Three Visionaries and Their Games
E3 2004 Conference Session 2.3 Sneak Peeks

Sneak Peaks featured three gaming giants and their giant games: Gabe Newell of Valve featuring Half-Life 2, Yannis Mallet of UbiSoft featuring Prince of Persia 2, and Ray Muzyka of Bioware featuring Jade Empire.

Jade Empire, an epic story, represents possibly the first time an immersive RPG has been merged with a high-caliber action system for real-time combat. Ray Muzyka, famous for Neverwinter Nights, Baldur's Gate, and Star Wars: Knights of the Republic, explained that Jade Empire was inspired by myths and legends of ancient China.

Part of the RPG side of the game is an extensive customization front end that allows gamers to tailor their own immersive experience. Muzyka explained that their increase in development consoles has changed their approach to game design. Console players prefer to play relaxed on a couch while PC players tend to lean forward and jockey a keyboard and mouse. They adjust the gameplay to suit.

Muzyka explained that their approach to game design is highly collaborative - a dozen core team members and a philosophy of accepting good ideas regardless of their source. This may partially explain their low 3% annual employee turnover.

Jade Empire features some innovative fighting styles. For example, "Paralyzing Palm" allows the fighter to use Chi to freeze an opponent, leaving them helpless. Combining this with "Legendary Fists" allows you to turn an opponent to stone, then pulverize them. Using the "Long Sword" allows you to perform some exotic finishing moves gory enough for the most bloodthirsty gamer (which might be adjustable to suit the tastes of the player). A "Focus Mode" allows you to slow down time while you destroy your near-helpless opponent. "Dire Flame" summons a Dragon to barbeque your enemy. Finally, "Transformation" allows you to turn into other beings, including large demons, allowing you to destroy large environmental objects like stone pillars so they fall and crush your opponents.

For Prince of Persia 2 (no title yet) Yannis Mallet corrected some sales criticism by stating sales of over 2,000,000 units, well beyond their expectations. When asked how they were handling the crunch of producing a major sequel in only 12 months, Mallet explained that they wisely began designing POP2 before the Sands of Time was released. He indicated that POP2 is really another entry in the POP history, not a sequel at all. In fact, he said "Forget all you know, except the best parts".

POP2 reflects a deep commitment to listen to gamers, identify what they're looking for, and give it to them. Expect more replay value, less repetition, more depth, and more time manipulation. In fact, to complete the game you must use the time manipulation functions, unlike Sands of Time.

The POP2 central character is darker, more mature than before. Fans (as well as Ubisoft's marketing and production people) agreed this character needed more depth since the game was centered around him - he must be more interesting.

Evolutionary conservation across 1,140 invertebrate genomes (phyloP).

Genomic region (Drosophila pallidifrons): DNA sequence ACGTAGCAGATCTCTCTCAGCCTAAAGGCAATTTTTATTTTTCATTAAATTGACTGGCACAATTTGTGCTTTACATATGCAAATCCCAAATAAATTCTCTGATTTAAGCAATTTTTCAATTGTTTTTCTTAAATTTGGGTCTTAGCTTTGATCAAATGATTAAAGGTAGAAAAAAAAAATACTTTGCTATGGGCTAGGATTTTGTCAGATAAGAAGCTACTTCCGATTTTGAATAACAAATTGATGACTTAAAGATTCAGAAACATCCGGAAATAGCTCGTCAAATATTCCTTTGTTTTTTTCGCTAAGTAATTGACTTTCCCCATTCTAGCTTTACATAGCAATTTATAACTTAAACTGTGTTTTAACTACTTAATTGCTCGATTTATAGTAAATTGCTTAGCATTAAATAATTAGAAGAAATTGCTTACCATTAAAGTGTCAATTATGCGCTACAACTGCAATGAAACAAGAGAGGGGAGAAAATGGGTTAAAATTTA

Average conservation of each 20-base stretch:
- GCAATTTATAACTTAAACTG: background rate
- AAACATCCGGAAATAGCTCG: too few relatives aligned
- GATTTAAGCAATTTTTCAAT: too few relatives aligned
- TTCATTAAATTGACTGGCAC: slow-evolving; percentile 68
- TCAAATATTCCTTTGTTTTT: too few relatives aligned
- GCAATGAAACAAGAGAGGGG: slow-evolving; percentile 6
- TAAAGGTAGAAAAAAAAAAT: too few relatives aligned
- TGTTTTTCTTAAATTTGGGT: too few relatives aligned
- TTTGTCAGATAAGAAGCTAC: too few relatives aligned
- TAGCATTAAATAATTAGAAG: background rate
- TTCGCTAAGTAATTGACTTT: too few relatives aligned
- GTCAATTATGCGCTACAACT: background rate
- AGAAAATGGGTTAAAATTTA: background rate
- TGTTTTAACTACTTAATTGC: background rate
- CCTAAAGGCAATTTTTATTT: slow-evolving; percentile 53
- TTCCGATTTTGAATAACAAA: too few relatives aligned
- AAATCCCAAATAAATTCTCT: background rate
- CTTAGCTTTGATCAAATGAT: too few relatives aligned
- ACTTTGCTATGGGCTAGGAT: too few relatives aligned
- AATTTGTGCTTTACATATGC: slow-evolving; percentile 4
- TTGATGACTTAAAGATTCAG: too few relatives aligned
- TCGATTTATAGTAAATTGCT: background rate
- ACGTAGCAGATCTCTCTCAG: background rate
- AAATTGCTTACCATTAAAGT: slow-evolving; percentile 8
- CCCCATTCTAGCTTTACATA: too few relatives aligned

Watching Yannis play the demo was both awesome and amusing - the game is challenging enough to frustrate even the master's attempts to fell insanely large bosses. The Prince's ability to interact with the environment was incredible - he could scale walls like Jackie Chan, climb and swing from ropes, climb and descend curtains, and trapeze from horizontal bars.

The Sneak Peek concluded with Half-Life 2. Gabe Newell said that the secret to Half Life 2's buzz is that Valve has paid a lot of attention to what gamers went. Gamers want the ability to interact with their environment to an extent never seen before, and HL2 will provide that and more.

When asked about the missed September 2003 deadline, Newell listed three factors: resources, time, and quality/functionality, only two of which can be constrained. They opted to let time be the unconstrained factor, and continue to build on the $40 million spent so far in order to boost functionality well beyond everyone's expectations. After 5 years, they want it to be worth the wait.

After hackers broke into Valve, stole the HL2 source code and distributed it on the internet, "everyone was depressed, really bummed out" says Newell. Regarding delays, he added "It helps to have really senior people who have been through this before."

Valve is committed to providing an engine beneath HL2 on which their older titles can play. Newell sited that he would love to play the original Doom on the Doom III engine, and they intend to allow Counter-Strike to play on the HL2 engine as well as other multiplayer titles like Day of Defeat, Team Fortress, and the original Half-Life.

The trailer that Gabe played, which even he had never seen, showed unprecedented environmental interaction - the main character, Gordon used the manipulator gun to pick up giant saw blades and used them as projectile weapons, and threw cans of paint at the wall leaving a giant splotch of color. In the climactic ending, Gordon drives a vehicle while shooting, and after stopping and taking out some more bad guys with a wide variety of weapons and tactics, manipulator-guns his vehicle and uses it to squash a few more bad guys.

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